Two events in the UK coming up for the new year (and the year after!)…
12 January 2011 – London, UK
This symposium draws on recent paradigms in contemporary philosophy, physics and critical theory. It assembles unique and multidisciplinary reflections on the idea of darkness in its relation to matter in diverse locations, namely: physics, astronomy, ecology, mysticism, speculative realism, psychoanalysis and literature. As a conceptual framework, dark materialism engages with matter at the thresholds of its annihilation and disappearance beyond the topographies of ‘base materialism’ and at the very edges of forms of thought where the objects, things, Things and no-things on which it depended exert their independence. Darkness, in matter, energy, ecology and life itself, in black holes in the universe and in the mind, emerges as baseless and founding, exterior and interior at once. It leaves thought in the void, enabling disruptions and speculative realignments of diverse concepts and the real itself, reshaping not only the world of ideas but also the very order of things.
Thinking the Absolute: Speculation,Philosophy, and the End of Religion
29 June–1 July 2012 – Liverpool Hope University, UK
Keynote Speakers to include Catherine Malabou, Iain Hamilton Grant and Levi Bryant
‘The contemporary end of metaphysics is an end which, being sceptical, could only be a religious end of metaphysics.’
Quentin Meillassoux, After Finitude. An Essay on the Necessity of Contingency (London: Continuum, 2008)
Meillassoux identifies the ‘turn to religion’ in contemporary continental philosophy with a failure of thinking. The Kantian refusal to think the absolute leads to scepticism about reality in itself. Ironically, this lends itself to ‘fideism’, the decision to project religious meaning on to the unknowable beyond. According to Meillassoux, a philosophy obsessed with mystery becomes the accomplice of irrational faith. The solution is to find ways of once more thinking the absolute in its reality, severed from its dependence upon a knowing subject, or upon language and social norms. At the same time, new possibilities for thinking religion (exemplified by Meillassoux’s own Divine Inexistence) are emerging.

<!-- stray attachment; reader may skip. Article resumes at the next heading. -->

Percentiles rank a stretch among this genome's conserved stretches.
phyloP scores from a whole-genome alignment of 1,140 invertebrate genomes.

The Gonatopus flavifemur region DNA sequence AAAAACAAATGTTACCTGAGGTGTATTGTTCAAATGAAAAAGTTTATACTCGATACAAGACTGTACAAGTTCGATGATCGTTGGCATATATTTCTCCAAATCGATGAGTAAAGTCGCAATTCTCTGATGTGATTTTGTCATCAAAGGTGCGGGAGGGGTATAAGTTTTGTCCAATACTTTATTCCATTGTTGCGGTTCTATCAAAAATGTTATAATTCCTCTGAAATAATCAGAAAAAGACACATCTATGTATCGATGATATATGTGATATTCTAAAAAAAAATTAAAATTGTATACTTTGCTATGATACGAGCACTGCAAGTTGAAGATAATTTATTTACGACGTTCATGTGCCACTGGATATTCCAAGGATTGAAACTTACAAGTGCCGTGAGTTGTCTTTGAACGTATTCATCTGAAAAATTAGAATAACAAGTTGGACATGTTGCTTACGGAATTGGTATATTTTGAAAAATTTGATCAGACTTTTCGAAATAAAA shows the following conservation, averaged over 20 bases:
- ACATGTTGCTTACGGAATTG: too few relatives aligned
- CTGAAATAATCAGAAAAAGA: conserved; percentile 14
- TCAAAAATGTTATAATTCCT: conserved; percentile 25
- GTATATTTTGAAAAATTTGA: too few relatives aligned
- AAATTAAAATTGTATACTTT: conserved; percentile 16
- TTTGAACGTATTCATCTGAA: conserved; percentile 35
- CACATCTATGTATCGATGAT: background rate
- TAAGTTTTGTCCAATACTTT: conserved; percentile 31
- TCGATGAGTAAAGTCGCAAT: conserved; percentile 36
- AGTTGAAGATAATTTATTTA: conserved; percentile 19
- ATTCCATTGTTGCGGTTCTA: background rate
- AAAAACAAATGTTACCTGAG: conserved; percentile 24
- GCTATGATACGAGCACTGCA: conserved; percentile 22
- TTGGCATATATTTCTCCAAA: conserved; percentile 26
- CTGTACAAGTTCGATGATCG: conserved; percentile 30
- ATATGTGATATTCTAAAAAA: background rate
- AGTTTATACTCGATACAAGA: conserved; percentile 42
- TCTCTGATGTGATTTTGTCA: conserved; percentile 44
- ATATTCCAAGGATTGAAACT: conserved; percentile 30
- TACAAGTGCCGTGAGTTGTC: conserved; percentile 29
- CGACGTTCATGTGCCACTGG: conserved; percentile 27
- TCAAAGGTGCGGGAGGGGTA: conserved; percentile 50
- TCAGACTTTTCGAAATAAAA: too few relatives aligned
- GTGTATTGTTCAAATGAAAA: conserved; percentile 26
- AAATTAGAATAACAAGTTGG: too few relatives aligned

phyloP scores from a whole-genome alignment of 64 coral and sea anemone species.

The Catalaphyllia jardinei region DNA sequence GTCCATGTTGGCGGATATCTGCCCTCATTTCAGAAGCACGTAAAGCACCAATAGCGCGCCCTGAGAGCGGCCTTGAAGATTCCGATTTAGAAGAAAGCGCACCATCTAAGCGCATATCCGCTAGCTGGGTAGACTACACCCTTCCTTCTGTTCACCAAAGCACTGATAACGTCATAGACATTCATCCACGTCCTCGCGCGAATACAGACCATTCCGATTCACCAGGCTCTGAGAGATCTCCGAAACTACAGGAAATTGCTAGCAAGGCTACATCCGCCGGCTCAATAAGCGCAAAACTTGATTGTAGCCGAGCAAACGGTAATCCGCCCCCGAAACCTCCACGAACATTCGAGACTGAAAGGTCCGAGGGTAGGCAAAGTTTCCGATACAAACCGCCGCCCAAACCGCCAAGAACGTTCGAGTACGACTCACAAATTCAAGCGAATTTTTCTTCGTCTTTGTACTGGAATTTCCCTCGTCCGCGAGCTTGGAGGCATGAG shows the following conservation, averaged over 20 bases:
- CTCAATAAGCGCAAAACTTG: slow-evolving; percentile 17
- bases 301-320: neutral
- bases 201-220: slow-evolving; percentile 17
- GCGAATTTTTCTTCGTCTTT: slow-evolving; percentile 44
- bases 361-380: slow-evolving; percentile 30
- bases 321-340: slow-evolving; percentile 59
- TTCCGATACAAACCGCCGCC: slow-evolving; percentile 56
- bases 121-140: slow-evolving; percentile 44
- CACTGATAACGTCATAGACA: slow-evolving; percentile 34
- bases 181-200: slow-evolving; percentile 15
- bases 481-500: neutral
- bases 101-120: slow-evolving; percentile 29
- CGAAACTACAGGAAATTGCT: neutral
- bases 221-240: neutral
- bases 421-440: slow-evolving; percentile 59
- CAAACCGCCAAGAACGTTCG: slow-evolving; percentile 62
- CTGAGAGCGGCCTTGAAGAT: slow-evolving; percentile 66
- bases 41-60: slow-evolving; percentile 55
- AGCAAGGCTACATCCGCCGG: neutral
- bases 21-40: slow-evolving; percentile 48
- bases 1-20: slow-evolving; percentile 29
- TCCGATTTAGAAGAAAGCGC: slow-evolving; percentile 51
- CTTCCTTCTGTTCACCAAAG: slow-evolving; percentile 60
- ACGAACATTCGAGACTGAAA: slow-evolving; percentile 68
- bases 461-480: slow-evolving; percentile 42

This conference invites proposals which critically consider this speculative turn in philosophy and its implications for thinking about religion. To what ‘end’ is speculation leading? Does it simply announce the closure of religion and its subordination to a philosophy of the absolute, nature or the ‘All’? Can it open new lines for a philosophy of religion which is not wedded to the Kantian horizon? Is speculation itself open to Kierkegaardian critique as yet another move to position and reduce ethical and religious claims, sacrificing the future on the altar of abstract possibility? Does renewed attention to the canon of speculative idealism offer a way beyond the impasse between relativism and dogmatism?
The organisers welcome proposals which examine the roots and extensity of recent speculative thinking, and which critically consider its impact – direct and indirect – on philosophy of religion. Relevant thinkers and themes might include Quentin Meillassoux on God and the absolute, Alain Badiou’s ontology, Catherine Malabou on Hegel and plasticity, Francois Laruelle’s ‘future Christ’, Iain Hamilton Grant on Schelling’s Naturphilosophie and the thinking of the All, Ray Brassier’s nihilism, the impact of object-oriented ontologies on theology and metaphysics. However, we are particularly looking for contributions which creatively use or depart from the speculative turn to offer original insights into the nature and content of the field.
Abstracts of 300 words for 20 minute papers to email@example.com or firstname.lastname@example.org by end of February 2012.